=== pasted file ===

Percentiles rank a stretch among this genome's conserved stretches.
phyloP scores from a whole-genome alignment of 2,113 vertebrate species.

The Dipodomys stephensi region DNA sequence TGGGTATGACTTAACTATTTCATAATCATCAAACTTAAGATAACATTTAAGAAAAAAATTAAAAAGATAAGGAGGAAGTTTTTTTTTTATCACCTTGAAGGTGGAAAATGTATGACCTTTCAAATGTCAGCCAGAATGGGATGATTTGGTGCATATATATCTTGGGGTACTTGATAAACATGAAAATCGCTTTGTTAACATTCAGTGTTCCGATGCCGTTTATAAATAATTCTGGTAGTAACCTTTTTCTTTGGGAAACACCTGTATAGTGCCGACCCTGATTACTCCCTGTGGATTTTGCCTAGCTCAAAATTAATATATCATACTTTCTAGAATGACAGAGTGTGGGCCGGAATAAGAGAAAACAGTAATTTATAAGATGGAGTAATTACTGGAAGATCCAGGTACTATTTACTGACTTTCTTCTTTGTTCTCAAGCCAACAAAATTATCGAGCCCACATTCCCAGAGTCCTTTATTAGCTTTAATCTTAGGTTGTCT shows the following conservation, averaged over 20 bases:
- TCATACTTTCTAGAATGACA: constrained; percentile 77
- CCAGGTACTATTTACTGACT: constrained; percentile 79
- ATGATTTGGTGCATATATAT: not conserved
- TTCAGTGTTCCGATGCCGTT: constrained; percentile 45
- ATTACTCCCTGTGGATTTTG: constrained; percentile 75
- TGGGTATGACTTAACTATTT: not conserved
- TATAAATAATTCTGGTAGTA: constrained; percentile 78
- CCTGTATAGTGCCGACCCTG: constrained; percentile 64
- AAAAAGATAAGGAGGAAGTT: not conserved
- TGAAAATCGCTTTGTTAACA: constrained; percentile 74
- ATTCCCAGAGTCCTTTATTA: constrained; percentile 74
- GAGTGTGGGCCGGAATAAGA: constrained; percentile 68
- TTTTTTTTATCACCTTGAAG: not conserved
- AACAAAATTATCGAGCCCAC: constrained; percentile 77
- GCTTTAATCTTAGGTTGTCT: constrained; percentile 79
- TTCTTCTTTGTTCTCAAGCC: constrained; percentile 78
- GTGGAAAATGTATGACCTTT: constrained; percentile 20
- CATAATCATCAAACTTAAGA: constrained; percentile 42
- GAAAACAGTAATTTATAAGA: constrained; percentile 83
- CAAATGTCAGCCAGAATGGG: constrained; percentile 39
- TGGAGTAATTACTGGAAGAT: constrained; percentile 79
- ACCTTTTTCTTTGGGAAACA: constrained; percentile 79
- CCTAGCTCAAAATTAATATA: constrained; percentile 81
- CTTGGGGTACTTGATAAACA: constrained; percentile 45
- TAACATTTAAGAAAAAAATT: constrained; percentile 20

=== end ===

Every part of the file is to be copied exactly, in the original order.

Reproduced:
Percentiles rank a stretch among this genome's conserved stretches.
phyloP scores from a whole-genome alignment of 2,113 vertebrate species.

The Dipodomys stephensi region DNA sequence TGGGTATGACTTAACTATTTCATAATCATCAAACTTAAGATAACATTTAAGAAAAAAATTAAAAAGATAAGGAGGAAGTTTTTTTTTTATCACCTTGAAGGTGGAAAATGTATGACCTTTCAAATGTCAGCCAGAATGGGATGATTTGGTGCATATATATCTTGGGGTACTTGATAAACATGAAAATCGCTTTGTTAACATTCAGTGTTCCGATGCCGTTTATAAATAATTCTGGTAGTAACCTTTTTCTTTGGGAAACACCTGTATAGTGCCGACCCTGATTACTCCCTGTGGATTTTGCCTAGCTCAAAATTAATATATCATACTTTCTAGAATGACAGAGTGTGGGCCGGAATAAGAGAAAACAGTAATTTATAAGATGGAGTAATTACTGGAAGATCCAGGTACTATTTACTGACTTTCTTCTTTGTTCTCAAGCCAACAAAATTATCGAGCCCACATTCCCAGAGTCCTTTATTAGCTTTAATCTTAGGTTGTCT shows the following conservation, averaged over 20 bases:
- TCATACTTTCTAGAATGACA: constrained; percentile 77
- CCAGGTACTATTTACTGACT: constrained; percentile 79
- ATGATTTGGTGCATATATAT: not conserved
- TTCAGTGTTCCGATGCCGTT: constrained; percentile 45
- ATTACTCCCTGTGGATTTTG: constrained; percentile 75
- TGGGTATGACTTAACTATTT: not conserved
- TATAAATAATTCTGGTAGTA: constrained; percentile 78
- CCTGTATAGTGCCGACCCTG: constrained; percentile 64
- AAAAAGATAAGGAGGAAGTT: not conserved
- TGAAAATCGCTTTGTTAACA: constrained; percentile 74
- ATTCCCAGAGTCCTTTATTA: constrained; percentile 74
- GAGTGTGGGCCGGAATAAGA: constrained; percentile 68
- TTTTTTTTATCACCTTGAAG: not conserved
- AACAAAATTATCGAGCCCAC: constrained; percentile 77
- GCTTTAATCTTAGGTTGTCT: constrained; percentile 79
- TTCTTCTTTGTTCTCAAGCC: constrained; percentile 78
- GTGGAAAATGTATGACCTTT: constrained; percentile 20
- CATAATCATCAAACTTAAGA: constrained; percentile 42
- GAAAACAGTAATTTATAAGA: constrained; percentile 83
- CAAATGTCAGCCAGAATGGG: constrained; percentile 39
- TGGAGTAATTACTGGAAGAT: constrained; percentile 79
- ACCTTTTTCTTTGGGAAACA: constrained; percentile 79
- CCTAGCTCAAAATTAATATA: constrained; percentile 81
- CTTGGGGTACTTGATAAACA: constrained; percentile 45
- TAACATTTAAGAAAAAAATT: constrained; percentile 20